As we started with the skull in this series of posts, we shall continue with the axial skeleton (see right), and discuss the vertebral column (or spine) in the human skeleton. The human spine consists of vertebrae that help support the back muscles, protect the spinal column, and provides the rod function for the axial skeleton (Mays 1999). We’ll firstly discuss the moveable vertebrae, then move onto the hyoid, sacrum and coccyx elements.
On a personal note, I have difficulty with identifying vertebrae and reconfiguring them in the right order. This is something I’m hoping to improve soon! Meantime, here is a short guide…
As the basic excavation methods have already been discussed in the previous post, we will miss them out here. Once again, care should be taken with handling, and it is unlikely all the elements would survive. The hyoid bone is particularly liable to be missing or broken as it is a fairly small and fragile bone (Larsen 1997).
Vertebrae Anatomy, Terminology and Elements
The human spine consists of 33 vertebrae in total; 24 are considered to be part of the upper spine, whilst the other 11 are found in the Sacrum & Coccyx (discussed below). The 24 vertebrae can be split into three seperate groups based on morphology, spinal curvature and position; those of the Cervical, Thoracic & Lumbar vertebrae (White & Folkens 2005). The vertebrae are often referred to by their first distinction, and by the number in that area. So the second cervical vertebrae is referred to as the C2 etc.
The main bone landmark features of a typical vertebra are presented in the diagram below. Please note that there are variations depending on the class of vertebrae under discussion.
The vertebrae in these groups are typically found as below (proximal to distal):
Cervical: 7 Vertebrae present. The normal cervical vertebrae include interlocking vertebral bodies, with saddle shaped superior and inferior surfaces; alongside this the canal (see below) is triangular and of a similar size to the vertebral body (Mays 1999). The spinous process are shorter then in thoracic and not as massive as lumbar vertebrae processes (White & Folkens 2005: 163).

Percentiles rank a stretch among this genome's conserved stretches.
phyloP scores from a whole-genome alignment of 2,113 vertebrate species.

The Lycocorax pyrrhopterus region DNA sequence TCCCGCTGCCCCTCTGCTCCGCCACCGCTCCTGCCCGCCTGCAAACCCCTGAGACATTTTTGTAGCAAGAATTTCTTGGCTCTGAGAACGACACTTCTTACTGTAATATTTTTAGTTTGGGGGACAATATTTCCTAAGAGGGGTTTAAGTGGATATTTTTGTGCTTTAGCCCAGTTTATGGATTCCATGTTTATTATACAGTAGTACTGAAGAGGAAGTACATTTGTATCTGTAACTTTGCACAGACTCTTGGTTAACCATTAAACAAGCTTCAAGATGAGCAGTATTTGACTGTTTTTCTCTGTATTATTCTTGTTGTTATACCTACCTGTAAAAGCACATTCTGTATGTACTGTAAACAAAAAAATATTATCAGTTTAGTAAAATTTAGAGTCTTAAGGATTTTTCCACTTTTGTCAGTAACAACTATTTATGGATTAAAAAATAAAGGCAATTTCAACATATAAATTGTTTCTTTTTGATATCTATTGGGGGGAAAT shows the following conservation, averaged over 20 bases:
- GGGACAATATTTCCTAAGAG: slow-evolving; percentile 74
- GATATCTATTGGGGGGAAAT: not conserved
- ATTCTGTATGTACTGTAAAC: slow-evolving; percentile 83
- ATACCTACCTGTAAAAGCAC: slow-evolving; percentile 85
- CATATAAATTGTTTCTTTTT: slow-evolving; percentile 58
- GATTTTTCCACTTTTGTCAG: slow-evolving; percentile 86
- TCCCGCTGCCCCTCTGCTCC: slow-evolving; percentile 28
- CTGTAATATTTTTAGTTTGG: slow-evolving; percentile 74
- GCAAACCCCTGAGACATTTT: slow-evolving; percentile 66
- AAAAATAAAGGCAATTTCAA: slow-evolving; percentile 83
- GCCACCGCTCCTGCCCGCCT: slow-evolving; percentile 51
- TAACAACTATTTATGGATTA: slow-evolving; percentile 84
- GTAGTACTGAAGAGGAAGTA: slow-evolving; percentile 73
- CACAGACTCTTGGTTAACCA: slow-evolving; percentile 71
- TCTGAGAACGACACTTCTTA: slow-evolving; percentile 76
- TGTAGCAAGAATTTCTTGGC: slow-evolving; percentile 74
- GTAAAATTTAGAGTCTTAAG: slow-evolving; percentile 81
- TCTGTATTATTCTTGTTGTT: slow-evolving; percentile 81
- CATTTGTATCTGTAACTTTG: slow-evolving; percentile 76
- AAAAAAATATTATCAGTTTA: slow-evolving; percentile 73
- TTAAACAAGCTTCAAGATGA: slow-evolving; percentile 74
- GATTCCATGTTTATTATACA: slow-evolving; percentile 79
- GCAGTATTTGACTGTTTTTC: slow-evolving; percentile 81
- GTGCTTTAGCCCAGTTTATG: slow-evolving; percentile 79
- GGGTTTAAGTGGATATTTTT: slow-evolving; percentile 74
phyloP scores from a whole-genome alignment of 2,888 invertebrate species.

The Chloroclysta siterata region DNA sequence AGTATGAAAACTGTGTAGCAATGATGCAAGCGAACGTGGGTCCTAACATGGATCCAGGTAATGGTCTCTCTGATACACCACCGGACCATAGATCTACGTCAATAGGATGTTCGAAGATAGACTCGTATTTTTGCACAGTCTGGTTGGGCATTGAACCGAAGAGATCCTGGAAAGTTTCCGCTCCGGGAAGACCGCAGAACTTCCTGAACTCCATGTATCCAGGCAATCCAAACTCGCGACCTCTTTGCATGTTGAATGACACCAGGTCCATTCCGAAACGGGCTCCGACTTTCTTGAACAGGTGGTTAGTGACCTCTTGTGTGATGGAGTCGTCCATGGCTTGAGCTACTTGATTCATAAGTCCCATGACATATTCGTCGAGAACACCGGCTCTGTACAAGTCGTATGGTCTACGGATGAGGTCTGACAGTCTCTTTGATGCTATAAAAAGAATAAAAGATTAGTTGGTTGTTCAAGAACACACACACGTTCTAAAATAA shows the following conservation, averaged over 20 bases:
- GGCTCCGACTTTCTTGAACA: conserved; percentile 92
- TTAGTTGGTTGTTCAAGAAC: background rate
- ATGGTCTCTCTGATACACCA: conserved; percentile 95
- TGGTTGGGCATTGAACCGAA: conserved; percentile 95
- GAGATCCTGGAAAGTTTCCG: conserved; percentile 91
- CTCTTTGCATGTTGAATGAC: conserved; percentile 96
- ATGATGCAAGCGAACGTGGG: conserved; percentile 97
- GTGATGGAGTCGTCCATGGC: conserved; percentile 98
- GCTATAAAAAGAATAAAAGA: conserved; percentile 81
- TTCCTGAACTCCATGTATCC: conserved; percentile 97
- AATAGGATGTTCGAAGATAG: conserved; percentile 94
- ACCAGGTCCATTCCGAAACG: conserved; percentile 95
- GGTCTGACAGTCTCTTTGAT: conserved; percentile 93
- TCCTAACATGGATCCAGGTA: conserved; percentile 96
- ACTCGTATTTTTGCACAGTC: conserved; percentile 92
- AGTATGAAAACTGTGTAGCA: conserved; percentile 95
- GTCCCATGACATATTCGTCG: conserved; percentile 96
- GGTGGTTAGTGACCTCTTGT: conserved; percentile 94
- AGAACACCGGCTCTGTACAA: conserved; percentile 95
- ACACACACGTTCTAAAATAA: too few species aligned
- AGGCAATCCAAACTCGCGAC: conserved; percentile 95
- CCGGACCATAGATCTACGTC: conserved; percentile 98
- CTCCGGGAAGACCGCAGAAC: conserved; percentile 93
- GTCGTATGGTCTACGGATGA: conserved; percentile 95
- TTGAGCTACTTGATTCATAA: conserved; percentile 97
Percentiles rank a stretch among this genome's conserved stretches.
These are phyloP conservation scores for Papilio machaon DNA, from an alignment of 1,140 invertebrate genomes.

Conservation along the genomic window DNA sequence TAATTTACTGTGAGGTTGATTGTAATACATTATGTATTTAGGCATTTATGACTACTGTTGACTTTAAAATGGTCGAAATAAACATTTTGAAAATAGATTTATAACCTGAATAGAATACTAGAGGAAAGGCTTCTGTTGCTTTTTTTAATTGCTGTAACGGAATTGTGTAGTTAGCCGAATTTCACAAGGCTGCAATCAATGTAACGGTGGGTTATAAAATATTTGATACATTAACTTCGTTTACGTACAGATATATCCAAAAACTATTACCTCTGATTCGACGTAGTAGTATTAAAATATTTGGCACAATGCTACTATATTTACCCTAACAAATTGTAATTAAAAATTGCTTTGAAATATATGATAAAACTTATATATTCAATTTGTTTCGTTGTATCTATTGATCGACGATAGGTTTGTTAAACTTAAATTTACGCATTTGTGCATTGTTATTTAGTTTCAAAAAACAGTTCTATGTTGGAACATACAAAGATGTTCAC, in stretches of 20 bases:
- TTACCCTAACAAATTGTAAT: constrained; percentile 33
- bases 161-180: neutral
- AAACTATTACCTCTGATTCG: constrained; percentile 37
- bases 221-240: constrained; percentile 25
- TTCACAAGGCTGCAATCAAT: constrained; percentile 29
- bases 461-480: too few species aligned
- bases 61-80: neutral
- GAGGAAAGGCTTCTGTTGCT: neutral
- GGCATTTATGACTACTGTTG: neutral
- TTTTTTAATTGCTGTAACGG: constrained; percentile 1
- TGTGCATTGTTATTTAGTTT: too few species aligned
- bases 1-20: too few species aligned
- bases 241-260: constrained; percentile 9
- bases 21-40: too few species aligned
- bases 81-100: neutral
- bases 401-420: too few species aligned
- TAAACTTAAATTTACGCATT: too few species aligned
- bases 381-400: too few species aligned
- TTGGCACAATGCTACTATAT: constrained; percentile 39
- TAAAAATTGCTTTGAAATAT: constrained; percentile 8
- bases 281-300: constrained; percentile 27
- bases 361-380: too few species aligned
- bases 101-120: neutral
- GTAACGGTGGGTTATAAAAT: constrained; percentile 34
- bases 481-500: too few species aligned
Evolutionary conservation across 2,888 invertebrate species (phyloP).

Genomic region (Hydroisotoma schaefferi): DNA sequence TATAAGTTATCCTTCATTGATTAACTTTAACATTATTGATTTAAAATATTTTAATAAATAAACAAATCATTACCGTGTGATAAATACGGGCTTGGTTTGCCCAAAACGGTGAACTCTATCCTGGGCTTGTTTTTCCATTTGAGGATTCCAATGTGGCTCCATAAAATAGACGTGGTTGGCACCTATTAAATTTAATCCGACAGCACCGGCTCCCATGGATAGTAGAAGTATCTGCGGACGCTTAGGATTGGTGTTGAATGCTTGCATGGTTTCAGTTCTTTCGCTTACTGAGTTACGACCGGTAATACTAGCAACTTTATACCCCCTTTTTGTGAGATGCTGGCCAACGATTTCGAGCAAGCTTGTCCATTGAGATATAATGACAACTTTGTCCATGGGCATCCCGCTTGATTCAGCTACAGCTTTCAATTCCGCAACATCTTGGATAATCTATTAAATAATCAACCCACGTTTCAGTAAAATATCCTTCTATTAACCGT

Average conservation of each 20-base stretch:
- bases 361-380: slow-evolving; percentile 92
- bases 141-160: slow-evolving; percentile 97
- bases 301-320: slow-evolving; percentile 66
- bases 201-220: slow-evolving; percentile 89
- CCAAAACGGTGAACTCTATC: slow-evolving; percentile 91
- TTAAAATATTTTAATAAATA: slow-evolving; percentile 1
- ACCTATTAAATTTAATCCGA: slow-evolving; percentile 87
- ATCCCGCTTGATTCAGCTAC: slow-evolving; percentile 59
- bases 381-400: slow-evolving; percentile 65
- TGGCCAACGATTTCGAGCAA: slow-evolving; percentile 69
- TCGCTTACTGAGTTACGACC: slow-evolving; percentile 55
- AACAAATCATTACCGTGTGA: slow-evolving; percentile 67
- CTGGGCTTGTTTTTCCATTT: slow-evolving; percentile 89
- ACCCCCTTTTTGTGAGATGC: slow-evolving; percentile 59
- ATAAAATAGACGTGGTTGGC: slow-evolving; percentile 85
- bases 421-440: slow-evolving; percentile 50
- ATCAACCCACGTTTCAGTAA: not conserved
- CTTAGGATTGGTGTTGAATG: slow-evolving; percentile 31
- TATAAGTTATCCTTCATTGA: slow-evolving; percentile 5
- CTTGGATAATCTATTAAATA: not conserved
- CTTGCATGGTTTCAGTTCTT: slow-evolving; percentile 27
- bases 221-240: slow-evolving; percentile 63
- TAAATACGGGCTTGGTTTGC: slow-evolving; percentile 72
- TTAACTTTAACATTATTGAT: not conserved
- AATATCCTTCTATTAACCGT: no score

Thoracic: 12 Vertebrae present. The elements in this section of spine again increase in body size (vertebral body). Each thoracic element articulates with a pair of ribs in the human skeleton. It has been noted that ‘upper thoracic bodies are roughly triangular in a superior outline whilst the lower thoracic vertebral bodies are more circular’ (White & Folkens 2005: 170). The vertebrae canal (or arch which the spinal column runs through posteriorly) are smaller relative to the vertebral body, and importantly, more circular then in cervical vertebrae (Waldron 2009).
Lumbar: 5 Vertebrae present. Finally the vertebral bodies of the lumbar vertebrae once again increase in size from superior to inferior (as all vertebrae do). They are the largest of all the unfused vertebrae, and should be easily identifiable by their size and features (larger spinous process, vertebral bodies, & smaller transverse process and lumbar arches) (White & Folkens 2005: 178).
It must be remembered that due to variation, an added or missing vertebra, is a possibility. Between the individual vertebrae bones are intervetebral discs present. In life, they help to provide movement between bones and act as ligaments.
As discussed above, there are three vertebrae types, as seen in the diagram above and below. Important changes in the morphology and shape of these elements can be noted, thus each part can be ascertained to the differing thirds of the spine (White & Folkens 2005). As it can be seen from the diagram below, the thoracic & lumbar vertebrae have a much more developed Vertebral Body (cementum in other animals), alongside a much more elongated Spinous Process.
The Atlas and Axis Vertebrae (diagram below), the first and second cervical vertebrae, are the most distinctive in terms of size and morphology. The Atlas bone (C1) lies between the cranium (connecting with the condyles of the occipital bone) and the Axis vertebrae (C2). The atlas lacks a ‘vertebral body, a spinous process and has no articular disks either superior or inferior to it’ (White & Folkens 2005: 163). The Axis bone also lacks a typical vertebral body. It’s most distinctive feature is the Odontoid peg, as seen in the diagram below. This allows the head to rotate, moving the atlas about the odontoid peg of the axis bone (White & Folkens 2005: 169).
Transitional vertebrae include the sixth cervical vertebrae, which has a larger cementum (body) and a spinous process resembling a thoracic vertebrae. The twelfth thoracic vertebrae resembles the eleventh vertebrae but the inferior articular facets assume the lumbar pattern rather then the typical thoracic pattern (White & Folkens 2005: 170).